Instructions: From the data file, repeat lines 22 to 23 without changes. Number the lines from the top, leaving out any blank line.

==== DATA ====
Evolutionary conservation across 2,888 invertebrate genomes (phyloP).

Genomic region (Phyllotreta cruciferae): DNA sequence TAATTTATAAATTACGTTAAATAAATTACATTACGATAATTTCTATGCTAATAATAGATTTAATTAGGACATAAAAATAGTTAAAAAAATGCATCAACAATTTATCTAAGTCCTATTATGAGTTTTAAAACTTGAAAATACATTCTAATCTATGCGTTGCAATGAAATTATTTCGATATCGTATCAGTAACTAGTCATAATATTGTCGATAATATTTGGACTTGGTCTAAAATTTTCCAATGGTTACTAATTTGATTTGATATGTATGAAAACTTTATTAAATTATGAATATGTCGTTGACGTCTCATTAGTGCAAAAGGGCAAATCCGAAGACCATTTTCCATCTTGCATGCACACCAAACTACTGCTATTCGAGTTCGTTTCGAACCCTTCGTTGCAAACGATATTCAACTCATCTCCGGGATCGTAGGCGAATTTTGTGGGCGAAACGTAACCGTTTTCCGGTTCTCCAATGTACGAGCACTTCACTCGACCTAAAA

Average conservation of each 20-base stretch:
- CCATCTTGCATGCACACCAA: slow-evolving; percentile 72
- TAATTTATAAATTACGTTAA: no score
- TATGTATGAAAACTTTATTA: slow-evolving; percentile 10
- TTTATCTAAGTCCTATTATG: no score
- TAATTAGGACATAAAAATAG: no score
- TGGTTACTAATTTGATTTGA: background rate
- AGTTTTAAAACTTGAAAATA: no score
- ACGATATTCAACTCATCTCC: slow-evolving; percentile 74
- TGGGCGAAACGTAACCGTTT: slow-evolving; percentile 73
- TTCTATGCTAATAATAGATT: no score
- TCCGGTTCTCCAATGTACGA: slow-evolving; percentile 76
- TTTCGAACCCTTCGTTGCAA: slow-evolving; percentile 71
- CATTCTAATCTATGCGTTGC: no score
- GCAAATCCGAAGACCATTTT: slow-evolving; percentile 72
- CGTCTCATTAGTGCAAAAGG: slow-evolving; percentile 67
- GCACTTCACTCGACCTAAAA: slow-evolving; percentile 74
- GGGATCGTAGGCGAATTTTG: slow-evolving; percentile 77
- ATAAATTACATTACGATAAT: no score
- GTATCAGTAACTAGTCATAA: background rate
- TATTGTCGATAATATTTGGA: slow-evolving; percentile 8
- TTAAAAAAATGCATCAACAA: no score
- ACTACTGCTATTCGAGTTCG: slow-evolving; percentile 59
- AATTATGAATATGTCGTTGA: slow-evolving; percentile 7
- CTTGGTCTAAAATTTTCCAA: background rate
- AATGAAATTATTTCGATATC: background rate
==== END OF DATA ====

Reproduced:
- GTATCAGTAACTAGTCATAA: background rate
- TATTGTCGATAATATTTGGA: slow-evolving; percentile 8